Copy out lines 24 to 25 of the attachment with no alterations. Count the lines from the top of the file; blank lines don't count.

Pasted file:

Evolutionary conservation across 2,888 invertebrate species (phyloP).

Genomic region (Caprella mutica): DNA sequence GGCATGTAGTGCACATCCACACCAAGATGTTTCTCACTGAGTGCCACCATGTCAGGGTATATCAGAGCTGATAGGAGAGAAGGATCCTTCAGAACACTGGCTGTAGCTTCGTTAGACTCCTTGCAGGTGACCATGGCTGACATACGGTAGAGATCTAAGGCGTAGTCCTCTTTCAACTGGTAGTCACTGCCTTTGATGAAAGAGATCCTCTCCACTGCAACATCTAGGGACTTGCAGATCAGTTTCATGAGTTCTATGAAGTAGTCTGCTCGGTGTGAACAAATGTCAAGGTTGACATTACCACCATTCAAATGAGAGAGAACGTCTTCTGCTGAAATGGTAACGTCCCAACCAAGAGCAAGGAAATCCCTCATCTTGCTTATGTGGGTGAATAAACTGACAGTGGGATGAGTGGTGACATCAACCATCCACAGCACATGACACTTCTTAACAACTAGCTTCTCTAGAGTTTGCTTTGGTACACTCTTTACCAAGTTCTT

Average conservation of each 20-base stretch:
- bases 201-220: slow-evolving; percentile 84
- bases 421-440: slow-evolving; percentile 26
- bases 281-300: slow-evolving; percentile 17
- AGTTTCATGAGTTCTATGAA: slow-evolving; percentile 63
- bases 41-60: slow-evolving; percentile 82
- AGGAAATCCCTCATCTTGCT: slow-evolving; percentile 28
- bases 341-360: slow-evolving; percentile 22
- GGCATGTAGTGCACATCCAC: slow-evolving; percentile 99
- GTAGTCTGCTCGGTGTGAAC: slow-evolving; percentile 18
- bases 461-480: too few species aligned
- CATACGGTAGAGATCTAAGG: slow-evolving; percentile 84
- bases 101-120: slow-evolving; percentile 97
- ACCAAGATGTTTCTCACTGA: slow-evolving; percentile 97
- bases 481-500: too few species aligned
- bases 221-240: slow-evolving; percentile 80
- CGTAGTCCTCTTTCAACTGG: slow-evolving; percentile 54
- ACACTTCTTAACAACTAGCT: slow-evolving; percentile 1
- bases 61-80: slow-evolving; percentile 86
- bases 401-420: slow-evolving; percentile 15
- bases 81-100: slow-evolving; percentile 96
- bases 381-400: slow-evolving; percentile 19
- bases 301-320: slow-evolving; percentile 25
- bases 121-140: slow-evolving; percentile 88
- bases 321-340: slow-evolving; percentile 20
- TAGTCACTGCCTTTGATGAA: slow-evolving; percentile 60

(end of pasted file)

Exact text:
- bases 381-400: slow-evolving; percentile 19
- bases 301-320: slow-evolving; percentile 25